Thursday, November 10, 2016

No one can find the rewind button, girl. So cradle your head in your hands. And breathe.

So we hug our babies tight and spread the love we can.
Tuesday night I drank a lot of gin and stayed up too late.

It was clear where the election was going, but I refused to believe it. Nick, usually the voice of moderation in the house, was gone. I rely on him to stop me from binge-watching a show until 4 am and being a zombie the next day.

So I kept pouring more gin and more tonic and slicing more lime. And serving my friend Andrea more beer.

This wasn't really happening, was it?

And then at 1:30 am, we threw in the towel. It was actually happening.

I woke up with that sick feeling in my stomach. I looked at my phone. It really happened.

The kids were all excited when they asked who won. And I had to say, "Trump."

Their first question? "Where are we moving?"

And I had to explain that that had been idle talk. Because Daddy's job is here. It was easy for us to say, because we never, never thought Trump would win.

Yesterday DC seemed like a post-apocalyptic town. It was strangely quiet. People were out, but very subdued. 

At school drop off, everyone looked traumatized. India clung to me in her classroom.

I started talking to another mom who said they were going to move to Colombia. Her parents are Colombian, and her husband is black. They don't believe they are safe under the new regime.

I started to cry.

I stopped to talk to a couple moms out front. They'd been crying. One friend, who is Turkish by birth, joined us. She feels particularly vulnerable as a Muslim woman.

We got a letter yesterday from the principal saying that they had assured the kids that they are safe, and that the adults in their lives will protect them. That all students regardless of religion and documentation status have the right to an education and protection within a school.

What. The. Actual. Fuck?

When have we ever needed language like that after an election?

I certainly joked about fleeing to Canada if McCain or Romney won. But I had not been made to feel unsafe during the election just for being a woman.

I am a blond haired, blue eyed white woman. I am not a person of color. Nobody's eye stops on me for racial profiling. I don't wear a hijab and fear that someone will threaten me for it.

I'm married to a WASPy white man. We have white kids. We don't fear that someone will bully them, or worse, for the color of their skin or their religion.

Nobody is telling us to go home. Although for me, born in India, I am tempted.

(Actually, though I was not, all four of my grandparents were born in the U.S. So I'm a legitimate voter in that evil Anne Coulter's fantasy world.)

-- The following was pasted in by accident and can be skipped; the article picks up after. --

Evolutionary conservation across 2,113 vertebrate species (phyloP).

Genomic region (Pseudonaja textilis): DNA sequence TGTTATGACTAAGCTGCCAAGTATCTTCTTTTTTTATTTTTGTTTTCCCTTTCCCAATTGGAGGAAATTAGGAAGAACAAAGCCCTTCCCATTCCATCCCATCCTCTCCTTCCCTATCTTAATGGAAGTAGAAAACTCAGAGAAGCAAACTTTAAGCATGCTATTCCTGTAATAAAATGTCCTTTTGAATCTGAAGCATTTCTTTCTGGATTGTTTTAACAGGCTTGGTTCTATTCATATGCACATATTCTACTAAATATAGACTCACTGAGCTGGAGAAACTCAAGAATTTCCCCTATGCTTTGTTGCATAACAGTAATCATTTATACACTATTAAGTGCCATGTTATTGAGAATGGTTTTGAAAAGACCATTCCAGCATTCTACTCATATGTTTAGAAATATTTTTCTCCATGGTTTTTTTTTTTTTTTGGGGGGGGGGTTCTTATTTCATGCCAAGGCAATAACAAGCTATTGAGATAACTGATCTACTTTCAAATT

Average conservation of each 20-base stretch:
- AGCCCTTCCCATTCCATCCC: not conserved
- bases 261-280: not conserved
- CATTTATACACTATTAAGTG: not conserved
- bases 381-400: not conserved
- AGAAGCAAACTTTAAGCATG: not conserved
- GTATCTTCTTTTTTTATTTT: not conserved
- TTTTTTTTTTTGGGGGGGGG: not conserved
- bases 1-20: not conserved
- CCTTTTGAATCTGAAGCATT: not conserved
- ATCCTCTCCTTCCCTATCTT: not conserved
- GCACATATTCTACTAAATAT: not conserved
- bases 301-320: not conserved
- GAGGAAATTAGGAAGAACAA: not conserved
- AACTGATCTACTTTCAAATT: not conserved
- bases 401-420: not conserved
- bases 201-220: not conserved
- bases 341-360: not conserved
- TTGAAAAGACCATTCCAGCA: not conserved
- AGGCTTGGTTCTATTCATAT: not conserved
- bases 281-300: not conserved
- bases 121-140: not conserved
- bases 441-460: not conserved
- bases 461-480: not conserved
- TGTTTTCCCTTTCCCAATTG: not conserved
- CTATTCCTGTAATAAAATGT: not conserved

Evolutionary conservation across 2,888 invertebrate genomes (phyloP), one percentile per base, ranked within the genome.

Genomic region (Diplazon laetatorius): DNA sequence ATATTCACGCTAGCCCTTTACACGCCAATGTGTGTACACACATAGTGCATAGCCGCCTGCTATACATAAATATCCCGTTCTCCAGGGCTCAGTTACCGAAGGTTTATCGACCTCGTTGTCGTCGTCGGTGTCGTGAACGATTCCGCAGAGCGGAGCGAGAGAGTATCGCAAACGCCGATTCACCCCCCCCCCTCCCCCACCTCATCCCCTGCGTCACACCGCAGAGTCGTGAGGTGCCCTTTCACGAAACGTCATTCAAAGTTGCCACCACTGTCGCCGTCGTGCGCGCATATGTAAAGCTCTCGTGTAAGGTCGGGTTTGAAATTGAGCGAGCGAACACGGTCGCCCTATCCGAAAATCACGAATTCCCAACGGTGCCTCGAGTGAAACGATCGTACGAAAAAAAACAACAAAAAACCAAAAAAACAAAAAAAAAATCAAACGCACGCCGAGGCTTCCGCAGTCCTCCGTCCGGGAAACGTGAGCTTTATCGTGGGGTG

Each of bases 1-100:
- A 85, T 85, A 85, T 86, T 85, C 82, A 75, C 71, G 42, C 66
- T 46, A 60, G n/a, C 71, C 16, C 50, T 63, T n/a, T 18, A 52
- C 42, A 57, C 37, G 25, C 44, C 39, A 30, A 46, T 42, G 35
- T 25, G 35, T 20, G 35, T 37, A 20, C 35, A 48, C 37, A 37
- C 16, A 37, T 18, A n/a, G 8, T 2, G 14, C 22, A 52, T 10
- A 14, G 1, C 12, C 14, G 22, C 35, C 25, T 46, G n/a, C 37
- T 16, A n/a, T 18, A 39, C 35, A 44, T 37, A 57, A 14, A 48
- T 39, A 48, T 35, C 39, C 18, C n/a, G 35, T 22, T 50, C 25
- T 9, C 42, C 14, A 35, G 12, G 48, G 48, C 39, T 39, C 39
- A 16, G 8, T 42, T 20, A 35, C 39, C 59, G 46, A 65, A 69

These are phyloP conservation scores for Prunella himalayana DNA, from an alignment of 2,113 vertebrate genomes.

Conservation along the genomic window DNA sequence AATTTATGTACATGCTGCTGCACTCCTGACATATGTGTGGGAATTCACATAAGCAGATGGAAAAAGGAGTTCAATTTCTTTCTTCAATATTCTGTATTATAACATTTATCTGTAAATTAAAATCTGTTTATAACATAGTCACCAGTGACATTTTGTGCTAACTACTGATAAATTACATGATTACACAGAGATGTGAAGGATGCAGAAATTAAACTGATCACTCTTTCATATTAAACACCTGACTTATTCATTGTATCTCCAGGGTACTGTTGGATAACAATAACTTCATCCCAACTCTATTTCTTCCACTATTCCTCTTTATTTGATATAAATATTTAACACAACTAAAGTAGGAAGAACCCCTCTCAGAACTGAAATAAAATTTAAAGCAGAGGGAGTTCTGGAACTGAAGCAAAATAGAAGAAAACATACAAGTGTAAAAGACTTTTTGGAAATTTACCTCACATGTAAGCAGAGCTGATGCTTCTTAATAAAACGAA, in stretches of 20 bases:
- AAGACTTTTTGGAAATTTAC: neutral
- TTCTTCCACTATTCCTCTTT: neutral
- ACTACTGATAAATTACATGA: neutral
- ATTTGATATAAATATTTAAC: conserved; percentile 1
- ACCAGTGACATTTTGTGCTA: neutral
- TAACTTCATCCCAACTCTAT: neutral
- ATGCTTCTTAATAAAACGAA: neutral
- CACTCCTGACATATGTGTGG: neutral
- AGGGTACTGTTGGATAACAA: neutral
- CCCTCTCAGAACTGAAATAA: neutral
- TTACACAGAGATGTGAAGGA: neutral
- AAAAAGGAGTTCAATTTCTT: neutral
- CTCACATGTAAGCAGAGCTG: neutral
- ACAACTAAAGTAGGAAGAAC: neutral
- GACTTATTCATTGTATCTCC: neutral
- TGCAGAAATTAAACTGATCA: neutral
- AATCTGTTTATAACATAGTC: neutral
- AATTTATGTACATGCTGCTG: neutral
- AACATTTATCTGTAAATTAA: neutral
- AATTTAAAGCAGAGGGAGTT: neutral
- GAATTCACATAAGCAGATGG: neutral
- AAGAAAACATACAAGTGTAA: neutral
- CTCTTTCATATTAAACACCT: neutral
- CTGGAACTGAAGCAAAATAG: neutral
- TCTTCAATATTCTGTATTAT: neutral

Friends are saying we need to dig in and work hard in our communities and promote kindness. We need to volunteer for the social services we think are so important.

We need to stand up to bigotry. We need to point out racism, even if it makes us uncomfortable. We need to be on the lookout for bullying and stand strong against it.

I agree.

But I also think, hell, let's just walk away. I get that it's an elitist viewpoint to consider this option, because most people can't just walk away even when there's a hurricane approaching.

And the truth is, Nick's work is here. It is not portable. He supports our entire family.

But in my fantasy world, we all walk away. We take our talents and our brains to Canada, Australia, New Zealand, Portugal, wherever else.

We leave the country to those who voted for Trump. They can have what they deserve.

In fact, he doesn't give a shit about the bulk of them. They will get what they deserve in voting for him.

But we'll be stuck with it as well.

For now, I hug my kids every chance I get. I remind them that everyone is equal. I tell them they are safe and loved.

I tell my daughter she can do anything, anything. We're not talking about a woman presidency right now, because when we talk about the presidency I feel sick to my stomach.

I feel like I should be looking for the good in the world, but right now I feel hopeless.

And I can't seem to help myself: I'm having arguments with creeps on Nick's FB wall. They've crawling out of his past, out of the basket of deplorables. They are white, male, and angry.

They refuse to acknowledge that white privilege exists. They work hard! They're not privileged!

And they are so rude. Hateful and rude. And this from people who are ostensibly old friends.

They're defensive. They call us the "liberal elites" who think we're smarter than them. One felt the need to point out that he got an MBA from Wharton. So don't tell him he's not smart.

(So I didn't. I just pointed out that he was white, privileged, angry, and rude.)

There's no grace from the winners.

And it says to me that, at least for the next four years, we are all losers.

And I am really fucking angry. And don't know quite what to do about it.


  1. Vote. The only reason, in the end, that Trump won and Hillary lost is because not enough people went to the polls. That's the lesson I'm telling my daughters. The more people participating makes a better world. Doing nothing is the same as making things worse. Love love love to you and your fam

    1. It is true. Apparently the same number of Republicans voted as usually do. But Dem turnout was down.

      Love love love to you and yours as well.

  2. I totally agree. Some things I did are:
    -email my senator, representative, mayor, Obama etc about what issues are -important to me
    -plan to make cards of support with my son to give to our local mosque
    -donate to charities like the Sierra Club for the holidays

    1. You are very constructive! Thank you for the inspiration!


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